Tuesday, April 18, 2006

A Noble Resolve; Sara Blayne

Yet another traditional Regency published by Zebra in 1998. A May- December gothic tinged romance. Josephine Powell, youngest of seven & always frail, is on her way to Harrogate to take the waters &, hopefully, overcome a bout of melancholia. On the way, her carraige & that of Devon Roth, Earl of Ravenaugh very nearly collide, thus ensuring an overnight stay at Ravenaugh's medieval fortress.

Josphine, being the youngest of seven & an observer (rather than a participant in) of life because of her health, captures Ravenaugh's interest through a shared love of classic literature & because Josephine makes several shrewd comments regarding Ravenaugh's troubled daughter Clarissa. Josphine's parents are long and happily married & are concerned for & love their children deeply- a unique circumstance in Romancelandia. Will Josphine's health improve? Can she encourage Ravenaugh to believe in her enough to give them a chance at a relationship?

Ravenaugh is deeply scarred by the circumstances surrounding his wife's death. In addition, he has been absent from home frequently due to the War which led to emotional estrangement from his teenage daughter Clarissa. Now, Josephine tumbles into his life at a critical juncture. Can he grasp the second chance life has offered him? Can he protect both Clarissa & Josephine from the man who threatens them? Is he able to let go & move on?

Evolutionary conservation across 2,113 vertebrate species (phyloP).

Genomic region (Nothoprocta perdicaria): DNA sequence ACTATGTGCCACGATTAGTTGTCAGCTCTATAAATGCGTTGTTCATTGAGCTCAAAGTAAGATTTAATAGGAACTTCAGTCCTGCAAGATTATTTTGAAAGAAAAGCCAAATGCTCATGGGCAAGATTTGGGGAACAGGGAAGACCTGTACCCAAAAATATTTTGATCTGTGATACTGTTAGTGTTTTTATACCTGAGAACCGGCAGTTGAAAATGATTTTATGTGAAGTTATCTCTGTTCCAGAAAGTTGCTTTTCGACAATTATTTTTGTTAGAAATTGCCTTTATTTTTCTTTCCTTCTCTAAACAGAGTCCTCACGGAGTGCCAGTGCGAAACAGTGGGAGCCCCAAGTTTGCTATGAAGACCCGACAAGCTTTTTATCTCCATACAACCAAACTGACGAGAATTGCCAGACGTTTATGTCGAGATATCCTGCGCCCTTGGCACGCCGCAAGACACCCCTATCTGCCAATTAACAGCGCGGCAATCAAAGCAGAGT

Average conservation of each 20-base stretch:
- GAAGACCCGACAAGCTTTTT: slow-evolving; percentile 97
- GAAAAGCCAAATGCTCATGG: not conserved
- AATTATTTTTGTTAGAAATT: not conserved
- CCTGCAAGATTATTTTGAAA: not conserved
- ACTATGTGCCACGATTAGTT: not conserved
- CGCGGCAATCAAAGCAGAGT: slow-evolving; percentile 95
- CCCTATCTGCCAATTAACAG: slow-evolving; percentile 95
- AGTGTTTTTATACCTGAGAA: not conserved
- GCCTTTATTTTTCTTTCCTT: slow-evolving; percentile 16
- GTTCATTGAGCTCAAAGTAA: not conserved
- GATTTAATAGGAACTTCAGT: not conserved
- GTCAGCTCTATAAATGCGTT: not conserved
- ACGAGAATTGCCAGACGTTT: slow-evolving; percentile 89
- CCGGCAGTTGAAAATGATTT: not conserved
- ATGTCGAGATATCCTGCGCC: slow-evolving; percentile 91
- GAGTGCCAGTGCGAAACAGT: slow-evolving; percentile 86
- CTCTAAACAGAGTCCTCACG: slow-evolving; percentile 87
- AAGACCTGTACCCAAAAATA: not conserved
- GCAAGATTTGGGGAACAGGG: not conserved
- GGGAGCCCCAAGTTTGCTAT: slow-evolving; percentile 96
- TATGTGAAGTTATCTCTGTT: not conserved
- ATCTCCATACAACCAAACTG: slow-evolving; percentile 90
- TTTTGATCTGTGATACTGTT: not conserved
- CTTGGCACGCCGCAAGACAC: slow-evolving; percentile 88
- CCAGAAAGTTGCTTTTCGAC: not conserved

Anne E. said...

Why do you suppose so many romance novels contain bad, at worse, or indifferent, at best, parents? Is it the fairy tale element to the stories, is it the influence of Jane Austen, is it to set up a situation where the hero or heroine has always felt isolated or different? That IMO goes along with the other convention -- that if the heroine is sexually experienced for whatever reason, the previous lover always has to be bad in bed. Terri Brisbane is one who breaks that mold -- she even has a HH romance where the previous lover is Prince John and he is shown as being pretty hot stuff!

Bookwormom said...

I don't know how this 'parents are usually incompetant' issue began. Perhaps it serves to set up a need within each person to find happiness at last.

I find it used as a two edged sword, though. One the one hand it creates a drive to find happiness. On the other hand, it can cause people, esp. the hero, to be suspicious of an emotion he rarely saw/experienced in his early life.

Too, bad parenting can cause a young person to do/say anything to escape a torturous home life.